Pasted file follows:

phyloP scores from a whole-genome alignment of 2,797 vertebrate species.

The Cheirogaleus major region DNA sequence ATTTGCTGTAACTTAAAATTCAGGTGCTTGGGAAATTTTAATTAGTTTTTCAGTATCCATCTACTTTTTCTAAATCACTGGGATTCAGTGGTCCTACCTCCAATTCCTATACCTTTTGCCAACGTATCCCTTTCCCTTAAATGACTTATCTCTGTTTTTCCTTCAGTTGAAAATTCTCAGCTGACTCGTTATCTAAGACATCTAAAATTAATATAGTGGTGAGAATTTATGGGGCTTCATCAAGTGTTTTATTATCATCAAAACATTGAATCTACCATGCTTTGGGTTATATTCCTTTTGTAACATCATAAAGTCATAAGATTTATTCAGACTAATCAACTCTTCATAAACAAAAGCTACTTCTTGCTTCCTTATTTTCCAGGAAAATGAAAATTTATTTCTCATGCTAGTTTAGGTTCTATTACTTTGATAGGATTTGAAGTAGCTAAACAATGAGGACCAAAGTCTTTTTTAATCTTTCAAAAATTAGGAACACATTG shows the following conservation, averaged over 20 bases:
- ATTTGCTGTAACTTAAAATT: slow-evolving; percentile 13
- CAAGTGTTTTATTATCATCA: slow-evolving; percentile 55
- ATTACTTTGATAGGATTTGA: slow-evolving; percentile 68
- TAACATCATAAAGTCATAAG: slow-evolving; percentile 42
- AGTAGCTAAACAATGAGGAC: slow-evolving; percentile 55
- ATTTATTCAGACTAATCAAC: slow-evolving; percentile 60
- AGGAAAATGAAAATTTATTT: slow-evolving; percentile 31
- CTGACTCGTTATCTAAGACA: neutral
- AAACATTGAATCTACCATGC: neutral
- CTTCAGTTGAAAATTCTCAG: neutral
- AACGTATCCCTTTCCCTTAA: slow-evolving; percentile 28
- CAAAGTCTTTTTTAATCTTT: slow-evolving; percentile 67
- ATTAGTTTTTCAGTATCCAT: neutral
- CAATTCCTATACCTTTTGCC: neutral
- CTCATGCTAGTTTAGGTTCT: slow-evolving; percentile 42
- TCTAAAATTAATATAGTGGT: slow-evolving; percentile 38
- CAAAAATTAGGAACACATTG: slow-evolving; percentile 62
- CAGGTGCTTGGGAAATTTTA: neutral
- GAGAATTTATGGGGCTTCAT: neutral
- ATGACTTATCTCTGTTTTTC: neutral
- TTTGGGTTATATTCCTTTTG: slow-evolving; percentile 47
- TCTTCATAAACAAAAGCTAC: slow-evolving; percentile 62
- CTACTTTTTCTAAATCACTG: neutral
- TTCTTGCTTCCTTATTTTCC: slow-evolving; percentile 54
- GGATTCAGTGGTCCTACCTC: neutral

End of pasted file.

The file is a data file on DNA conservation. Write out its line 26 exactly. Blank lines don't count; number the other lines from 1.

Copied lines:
- TTCTTGCTTCCTTATTTTCC: slow-evolving; percentile 54